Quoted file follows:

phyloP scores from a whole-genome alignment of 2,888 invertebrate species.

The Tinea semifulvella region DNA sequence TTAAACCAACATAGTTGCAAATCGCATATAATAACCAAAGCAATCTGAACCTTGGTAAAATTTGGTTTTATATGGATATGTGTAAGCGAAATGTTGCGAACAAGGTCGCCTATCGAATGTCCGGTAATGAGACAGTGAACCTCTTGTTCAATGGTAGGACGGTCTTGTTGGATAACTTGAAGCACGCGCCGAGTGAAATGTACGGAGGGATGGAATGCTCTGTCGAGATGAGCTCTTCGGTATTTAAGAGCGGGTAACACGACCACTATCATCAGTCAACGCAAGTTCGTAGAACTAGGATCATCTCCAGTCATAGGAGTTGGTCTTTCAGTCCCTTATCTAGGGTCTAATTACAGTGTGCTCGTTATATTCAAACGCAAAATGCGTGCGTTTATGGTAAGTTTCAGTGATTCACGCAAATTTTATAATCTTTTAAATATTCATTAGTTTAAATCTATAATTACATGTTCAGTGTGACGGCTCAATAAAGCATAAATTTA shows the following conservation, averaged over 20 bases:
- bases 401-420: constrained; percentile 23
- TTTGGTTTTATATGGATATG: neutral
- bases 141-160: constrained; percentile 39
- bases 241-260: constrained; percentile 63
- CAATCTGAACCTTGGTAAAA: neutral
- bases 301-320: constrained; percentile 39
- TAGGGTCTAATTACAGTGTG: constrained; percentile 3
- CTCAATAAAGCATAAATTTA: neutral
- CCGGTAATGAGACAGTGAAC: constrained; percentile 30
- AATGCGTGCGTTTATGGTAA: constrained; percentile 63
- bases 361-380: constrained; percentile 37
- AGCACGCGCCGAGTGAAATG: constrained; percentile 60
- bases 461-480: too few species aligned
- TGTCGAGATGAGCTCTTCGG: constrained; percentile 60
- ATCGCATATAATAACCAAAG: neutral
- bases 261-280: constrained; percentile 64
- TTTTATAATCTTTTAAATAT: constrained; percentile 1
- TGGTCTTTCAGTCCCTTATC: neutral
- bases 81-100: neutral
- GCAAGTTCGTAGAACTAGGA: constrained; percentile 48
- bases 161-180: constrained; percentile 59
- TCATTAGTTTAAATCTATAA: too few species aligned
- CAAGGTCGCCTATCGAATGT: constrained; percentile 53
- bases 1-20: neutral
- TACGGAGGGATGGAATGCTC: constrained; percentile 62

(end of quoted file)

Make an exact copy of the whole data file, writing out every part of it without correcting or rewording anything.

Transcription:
phyloP scores from a whole-genome alignment of 2,888 invertebrate species.

The Tinea semifulvella region DNA sequence TTAAACCAACATAGTTGCAAATCGCATATAATAACCAAAGCAATCTGAACCTTGGTAAAATTTGGTTTTATATGGATATGTGTAAGCGAAATGTTGCGAACAAGGTCGCCTATCGAATGTCCGGTAATGAGACAGTGAACCTCTTGTTCAATGGTAGGACGGTCTTGTTGGATAACTTGAAGCACGCGCCGAGTGAAATGTACGGAGGGATGGAATGCTCTGTCGAGATGAGCTCTTCGGTATTTAAGAGCGGGTAACACGACCACTATCATCAGTCAACGCAAGTTCGTAGAACTAGGATCATCTCCAGTCATAGGAGTTGGTCTTTCAGTCCCTTATCTAGGGTCTAATTACAGTGTGCTCGTTATATTCAAACGCAAAATGCGTGCGTTTATGGTAAGTTTCAGTGATTCACGCAAATTTTATAATCTTTTAAATATTCATTAGTTTAAATCTATAATTACATGTTCAGTGTGACGGCTCAATAAAGCATAAATTTA shows the following conservation, averaged over 20 bases:
- bases 401-420: constrained; percentile 23
- TTTGGTTTTATATGGATATG: neutral
- bases 141-160: constrained; percentile 39
- bases 241-260: constrained; percentile 63
- CAATCTGAACCTTGGTAAAA: neutral
- bases 301-320: constrained; percentile 39
- TAGGGTCTAATTACAGTGTG: constrained; percentile 3
- CTCAATAAAGCATAAATTTA: neutral
- CCGGTAATGAGACAGTGAAC: constrained; percentile 30
- AATGCGTGCGTTTATGGTAA: constrained; percentile 63
- bases 361-380: constrained; percentile 37
- AGCACGCGCCGAGTGAAATG: constrained; percentile 60
- bases 461-480: too few species aligned
- TGTCGAGATGAGCTCTTCGG: constrained; percentile 60
- ATCGCATATAATAACCAAAG: neutral
- bases 261-280: constrained; percentile 64
- TTTTATAATCTTTTAAATAT: constrained; percentile 1
- TGGTCTTTCAGTCCCTTATC: neutral
- bases 81-100: neutral
- GCAAGTTCGTAGAACTAGGA: constrained; percentile 48
- bases 161-180: constrained; percentile 59
- TCATTAGTTTAAATCTATAA: too few species aligned
- CAAGGTCGCCTATCGAATGT: constrained; percentile 53
- bases 1-20: neutral
- TACGGAGGGATGGAATGCTC: constrained; percentile 62